CoR Provisions Introduced in Western Australia

In late April 2015, Chain of Responsibility legislation was introduced – a major milestone for WA road safety the state’s road authority highlighted.

The authority conducted a comprehensive communication campaign to ensure all industry members and stakeholders are aware of the implications of changes to existing legislation and so that they understand the effects on their business.

The national model Road Transport Reform (Compliance and Enforcement) Bill introduces the concept of ‘Chain of Responsibility’.

With the implementation of CoR legislation, everyone involved in the supply chain needs to understand the responsibilities they have while transporting goods on the road. This means everyone in the supply chain has a role to play in road safety, not just the driver and operator.

According to the WA road authority the main objectives of the national model bill are to:

  • Improve road safety
  • Reduce infrastructure damage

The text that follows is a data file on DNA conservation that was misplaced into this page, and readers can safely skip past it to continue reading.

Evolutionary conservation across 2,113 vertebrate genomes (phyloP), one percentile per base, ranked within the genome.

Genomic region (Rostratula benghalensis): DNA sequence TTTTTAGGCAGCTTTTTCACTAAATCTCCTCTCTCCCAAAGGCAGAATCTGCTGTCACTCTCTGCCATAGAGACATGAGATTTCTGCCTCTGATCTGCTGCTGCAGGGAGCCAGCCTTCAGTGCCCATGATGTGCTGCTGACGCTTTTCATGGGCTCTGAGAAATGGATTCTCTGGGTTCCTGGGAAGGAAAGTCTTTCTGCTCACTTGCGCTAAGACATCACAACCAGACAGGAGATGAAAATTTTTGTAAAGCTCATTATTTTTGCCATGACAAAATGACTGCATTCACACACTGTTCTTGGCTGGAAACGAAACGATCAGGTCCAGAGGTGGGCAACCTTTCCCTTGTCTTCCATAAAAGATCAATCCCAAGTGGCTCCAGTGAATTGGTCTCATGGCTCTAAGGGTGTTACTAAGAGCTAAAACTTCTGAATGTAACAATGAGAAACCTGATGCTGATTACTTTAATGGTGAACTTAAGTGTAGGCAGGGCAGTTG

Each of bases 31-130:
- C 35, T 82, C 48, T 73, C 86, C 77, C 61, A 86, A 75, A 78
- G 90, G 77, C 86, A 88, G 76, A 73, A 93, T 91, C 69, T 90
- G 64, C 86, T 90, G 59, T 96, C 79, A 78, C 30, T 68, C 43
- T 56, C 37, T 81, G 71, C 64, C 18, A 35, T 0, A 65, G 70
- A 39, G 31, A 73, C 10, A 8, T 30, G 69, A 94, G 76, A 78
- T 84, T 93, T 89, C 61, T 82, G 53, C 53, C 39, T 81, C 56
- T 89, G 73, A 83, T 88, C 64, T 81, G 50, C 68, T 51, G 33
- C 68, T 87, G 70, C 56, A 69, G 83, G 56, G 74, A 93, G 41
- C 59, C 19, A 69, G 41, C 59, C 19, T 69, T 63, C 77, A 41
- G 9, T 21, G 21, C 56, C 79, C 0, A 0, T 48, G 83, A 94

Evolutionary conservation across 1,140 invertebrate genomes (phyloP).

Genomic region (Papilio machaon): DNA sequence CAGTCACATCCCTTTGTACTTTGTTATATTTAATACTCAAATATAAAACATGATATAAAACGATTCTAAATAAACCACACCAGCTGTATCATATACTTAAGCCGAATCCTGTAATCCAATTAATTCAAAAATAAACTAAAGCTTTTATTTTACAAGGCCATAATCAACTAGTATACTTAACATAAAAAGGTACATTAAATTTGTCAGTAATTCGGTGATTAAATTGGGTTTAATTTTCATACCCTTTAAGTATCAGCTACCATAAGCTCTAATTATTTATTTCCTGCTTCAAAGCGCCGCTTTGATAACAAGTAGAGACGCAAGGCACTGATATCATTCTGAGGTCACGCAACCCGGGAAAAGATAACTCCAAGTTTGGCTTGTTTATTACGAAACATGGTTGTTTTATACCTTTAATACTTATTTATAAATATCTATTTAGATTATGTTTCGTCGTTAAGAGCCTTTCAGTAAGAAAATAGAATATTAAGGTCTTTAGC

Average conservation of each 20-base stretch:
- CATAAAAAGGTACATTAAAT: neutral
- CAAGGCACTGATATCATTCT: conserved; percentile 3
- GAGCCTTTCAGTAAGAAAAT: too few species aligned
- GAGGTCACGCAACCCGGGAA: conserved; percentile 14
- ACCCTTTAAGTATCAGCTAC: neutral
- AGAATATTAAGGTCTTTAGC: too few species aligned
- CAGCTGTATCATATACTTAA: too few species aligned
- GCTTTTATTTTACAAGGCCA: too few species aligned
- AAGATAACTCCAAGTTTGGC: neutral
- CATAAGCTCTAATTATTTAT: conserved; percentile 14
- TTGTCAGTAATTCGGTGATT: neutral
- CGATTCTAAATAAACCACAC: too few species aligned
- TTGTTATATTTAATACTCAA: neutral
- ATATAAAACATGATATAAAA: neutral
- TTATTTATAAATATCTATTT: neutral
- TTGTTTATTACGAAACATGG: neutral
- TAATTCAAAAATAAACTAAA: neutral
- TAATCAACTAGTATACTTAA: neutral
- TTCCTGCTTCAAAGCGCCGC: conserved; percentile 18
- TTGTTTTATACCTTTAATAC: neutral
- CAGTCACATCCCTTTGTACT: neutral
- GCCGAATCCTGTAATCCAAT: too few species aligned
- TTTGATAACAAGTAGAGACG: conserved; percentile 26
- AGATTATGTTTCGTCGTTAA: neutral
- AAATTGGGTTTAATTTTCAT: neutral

• Improve deterrence and enforcement;
  • Promote a level playing field for industry; and
  • Improve business efficiency and compliance.


For drivers the changes are minimal but for others in the chain it is significant. More people are now responsible along the chain and anyone involved in road transport activities, you are a party in the CoR and need to be aware of their obligations. You therefore may be deemed liable if there is a breach of the road laws.

People in the chain that may be deemed liable for breaches include those involved in:

•   Consigning – a person or company commissioning the carrying of goods
•    Packing – placing goods in packages, containers or pallets
•    Loading – placing or restraining the load of the vehicle
•    Driving – the physical act of driving a vehicle
•    Operating/Managing – operating a business which controls the use of a vehicle
•    Receiving – paying for the goods/taking possession of the load

** Scheduler – whilst not a defined role in WA legislation, there are provisions to include duties performed by a scheduler.


Also the law extends to employers, company directors,  unincorporated associations and partners in a managed partnership.

In other words anyone with authority in the transport chain can be held legally liable if they cause or contribute to a road safety breach, whether by their actions, inaction or demand.

With regards to Chain of Responsibility obligations, members of the supply chain need to ensure:

  • They had taken all reasonable steps to prevent a breach

  • There were no reasonable steps they could have taken to prevent the breach;

  • and there was no way they could reasonably be expected to know about the breach.